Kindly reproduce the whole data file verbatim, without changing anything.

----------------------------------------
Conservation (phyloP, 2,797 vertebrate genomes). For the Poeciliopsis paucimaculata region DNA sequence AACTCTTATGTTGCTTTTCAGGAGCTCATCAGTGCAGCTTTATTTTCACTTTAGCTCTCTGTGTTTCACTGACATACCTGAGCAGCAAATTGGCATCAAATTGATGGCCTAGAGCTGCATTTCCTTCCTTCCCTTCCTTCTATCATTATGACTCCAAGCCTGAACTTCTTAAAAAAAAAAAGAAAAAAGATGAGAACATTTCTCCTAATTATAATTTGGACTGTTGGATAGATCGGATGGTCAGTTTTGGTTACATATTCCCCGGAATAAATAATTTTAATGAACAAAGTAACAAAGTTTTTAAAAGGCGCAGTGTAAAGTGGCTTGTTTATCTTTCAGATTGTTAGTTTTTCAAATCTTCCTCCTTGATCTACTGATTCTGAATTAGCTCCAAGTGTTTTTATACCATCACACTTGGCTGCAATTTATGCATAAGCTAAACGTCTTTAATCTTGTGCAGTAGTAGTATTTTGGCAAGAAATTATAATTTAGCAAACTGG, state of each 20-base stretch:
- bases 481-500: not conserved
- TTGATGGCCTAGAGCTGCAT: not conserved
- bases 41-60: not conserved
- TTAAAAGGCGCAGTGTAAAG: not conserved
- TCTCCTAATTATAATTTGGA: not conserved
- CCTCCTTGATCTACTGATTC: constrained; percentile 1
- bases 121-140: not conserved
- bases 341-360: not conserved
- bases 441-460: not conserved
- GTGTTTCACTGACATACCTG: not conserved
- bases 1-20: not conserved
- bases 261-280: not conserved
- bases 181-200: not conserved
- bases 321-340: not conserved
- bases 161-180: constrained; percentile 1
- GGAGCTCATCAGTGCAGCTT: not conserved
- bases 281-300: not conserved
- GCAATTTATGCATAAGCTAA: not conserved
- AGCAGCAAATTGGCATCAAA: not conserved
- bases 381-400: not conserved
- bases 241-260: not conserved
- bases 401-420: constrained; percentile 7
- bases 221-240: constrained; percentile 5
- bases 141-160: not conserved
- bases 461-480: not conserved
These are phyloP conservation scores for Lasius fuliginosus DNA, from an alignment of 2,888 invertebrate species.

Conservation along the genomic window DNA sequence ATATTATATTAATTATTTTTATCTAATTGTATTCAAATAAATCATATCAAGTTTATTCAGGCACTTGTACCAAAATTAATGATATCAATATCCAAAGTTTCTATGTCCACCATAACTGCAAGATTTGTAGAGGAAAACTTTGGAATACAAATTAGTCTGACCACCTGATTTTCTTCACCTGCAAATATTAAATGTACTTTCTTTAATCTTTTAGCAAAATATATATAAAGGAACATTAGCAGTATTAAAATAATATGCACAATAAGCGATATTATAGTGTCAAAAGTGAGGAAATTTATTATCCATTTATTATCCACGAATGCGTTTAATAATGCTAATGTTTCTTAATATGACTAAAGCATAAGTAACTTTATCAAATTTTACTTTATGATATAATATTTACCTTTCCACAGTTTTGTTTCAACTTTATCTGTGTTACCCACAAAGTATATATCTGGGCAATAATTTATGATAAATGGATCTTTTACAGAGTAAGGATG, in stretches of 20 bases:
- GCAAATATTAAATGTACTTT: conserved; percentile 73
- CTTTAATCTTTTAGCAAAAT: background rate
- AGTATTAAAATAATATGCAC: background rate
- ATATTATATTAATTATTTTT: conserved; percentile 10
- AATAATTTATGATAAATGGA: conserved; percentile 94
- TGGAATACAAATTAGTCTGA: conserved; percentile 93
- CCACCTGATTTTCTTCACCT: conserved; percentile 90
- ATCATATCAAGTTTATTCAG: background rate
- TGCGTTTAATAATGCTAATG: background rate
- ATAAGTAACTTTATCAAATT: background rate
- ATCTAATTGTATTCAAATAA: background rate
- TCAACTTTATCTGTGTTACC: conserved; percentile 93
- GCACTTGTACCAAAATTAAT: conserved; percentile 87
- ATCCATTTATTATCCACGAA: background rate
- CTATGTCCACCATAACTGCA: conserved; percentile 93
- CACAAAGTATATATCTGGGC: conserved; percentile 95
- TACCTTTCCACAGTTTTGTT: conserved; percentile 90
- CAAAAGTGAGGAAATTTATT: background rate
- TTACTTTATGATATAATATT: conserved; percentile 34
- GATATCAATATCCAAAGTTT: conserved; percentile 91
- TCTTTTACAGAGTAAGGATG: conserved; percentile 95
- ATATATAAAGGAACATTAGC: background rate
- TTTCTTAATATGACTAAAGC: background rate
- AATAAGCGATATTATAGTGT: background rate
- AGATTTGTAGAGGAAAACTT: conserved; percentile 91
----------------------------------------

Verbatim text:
Conservation (phyloP, 2,797 vertebrate genomes). For the Poeciliopsis paucimaculata region DNA sequence AACTCTTATGTTGCTTTTCAGGAGCTCATCAGTGCAGCTTTATTTTCACTTTAGCTCTCTGTGTTTCACTGACATACCTGAGCAGCAAATTGGCATCAAATTGATGGCCTAGAGCTGCATTTCCTTCCTTCCCTTCCTTCTATCATTATGACTCCAAGCCTGAACTTCTTAAAAAAAAAAAGAAAAAAGATGAGAACATTTCTCCTAATTATAATTTGGACTGTTGGATAGATCGGATGGTCAGTTTTGGTTACATATTCCCCGGAATAAATAATTTTAATGAACAAAGTAACAAAGTTTTTAAAAGGCGCAGTGTAAAGTGGCTTGTTTATCTTTCAGATTGTTAGTTTTTCAAATCTTCCTCCTTGATCTACTGATTCTGAATTAGCTCCAAGTGTTTTTATACCATCACACTTGGCTGCAATTTATGCATAAGCTAAACGTCTTTAATCTTGTGCAGTAGTAGTATTTTGGCAAGAAATTATAATTTAGCAAACTGG, state of each 20-base stretch:
- bases 481-500: not conserved
- TTGATGGCCTAGAGCTGCAT: not conserved
- bases 41-60: not conserved
- TTAAAAGGCGCAGTGTAAAG: not conserved
- TCTCCTAATTATAATTTGGA: not conserved
- CCTCCTTGATCTACTGATTC: constrained; percentile 1
- bases 121-140: not conserved
- bases 341-360: not conserved
- bases 441-460: not conserved
- GTGTTTCACTGACATACCTG: not conserved
- bases 1-20: not conserved
- bases 261-280: not conserved
- bases 181-200: not conserved
- bases 321-340: not conserved
- bases 161-180: constrained; percentile 1
- GGAGCTCATCAGTGCAGCTT: not conserved
- bases 281-300: not conserved
- GCAATTTATGCATAAGCTAA: not conserved
- AGCAGCAAATTGGCATCAAA: not conserved
- bases 381-400: not conserved
- bases 241-260: not conserved
- bases 401-420: constrained; percentile 7
- bases 221-240: constrained; percentile 5
- bases 141-160: not conserved
- bases 461-480: not conserved
These are phyloP conservation scores for Lasius fuliginosus DNA, from an alignment of 2,888 invertebrate species.

Conservation along the genomic window DNA sequence ATATTATATTAATTATTTTTATCTAATTGTATTCAAATAAATCATATCAAGTTTATTCAGGCACTTGTACCAAAATTAATGATATCAATATCCAAAGTTTCTATGTCCACCATAACTGCAAGATTTGTAGAGGAAAACTTTGGAATACAAATTAGTCTGACCACCTGATTTTCTTCACCTGCAAATATTAAATGTACTTTCTTTAATCTTTTAGCAAAATATATATAAAGGAACATTAGCAGTATTAAAATAATATGCACAATAAGCGATATTATAGTGTCAAAAGTGAGGAAATTTATTATCCATTTATTATCCACGAATGCGTTTAATAATGCTAATGTTTCTTAATATGACTAAAGCATAAGTAACTTTATCAAATTTTACTTTATGATATAATATTTACCTTTCCACAGTTTTGTTTCAACTTTATCTGTGTTACCCACAAAGTATATATCTGGGCAATAATTTATGATAAATGGATCTTTTACAGAGTAAGGATG, in stretches of 20 bases:
- GCAAATATTAAATGTACTTT: conserved; percentile 73
- CTTTAATCTTTTAGCAAAAT: background rate
- AGTATTAAAATAATATGCAC: background rate
- ATATTATATTAATTATTTTT: conserved; percentile 10
- AATAATTTATGATAAATGGA: conserved; percentile 94
- TGGAATACAAATTAGTCTGA: conserved; percentile 93
- CCACCTGATTTTCTTCACCT: conserved; percentile 90
- ATCATATCAAGTTTATTCAG: background rate
- TGCGTTTAATAATGCTAATG: background rate
- ATAAGTAACTTTATCAAATT: background rate
- ATCTAATTGTATTCAAATAA: background rate
- TCAACTTTATCTGTGTTACC: conserved; percentile 93
- GCACTTGTACCAAAATTAAT: conserved; percentile 87
- ATCCATTTATTATCCACGAA: background rate
- CTATGTCCACCATAACTGCA: conserved; percentile 93
- CACAAAGTATATATCTGGGC: conserved; percentile 95
- TACCTTTCCACAGTTTTGTT: conserved; percentile 90
- CAAAAGTGAGGAAATTTATT: background rate
- TTACTTTATGATATAATATT: conserved; percentile 34
- GATATCAATATCCAAAGTTT: conserved; percentile 91
- TCTTTTACAGAGTAAGGATG: conserved; percentile 95
- ATATATAAAGGAACATTAGC: background rate
- TTTCTTAATATGACTAAAGC: background rate
- AATAAGCGATATTATAGTGT: background rate
- AGATTTGTAGAGGAAAACTT: conserved; percentile 91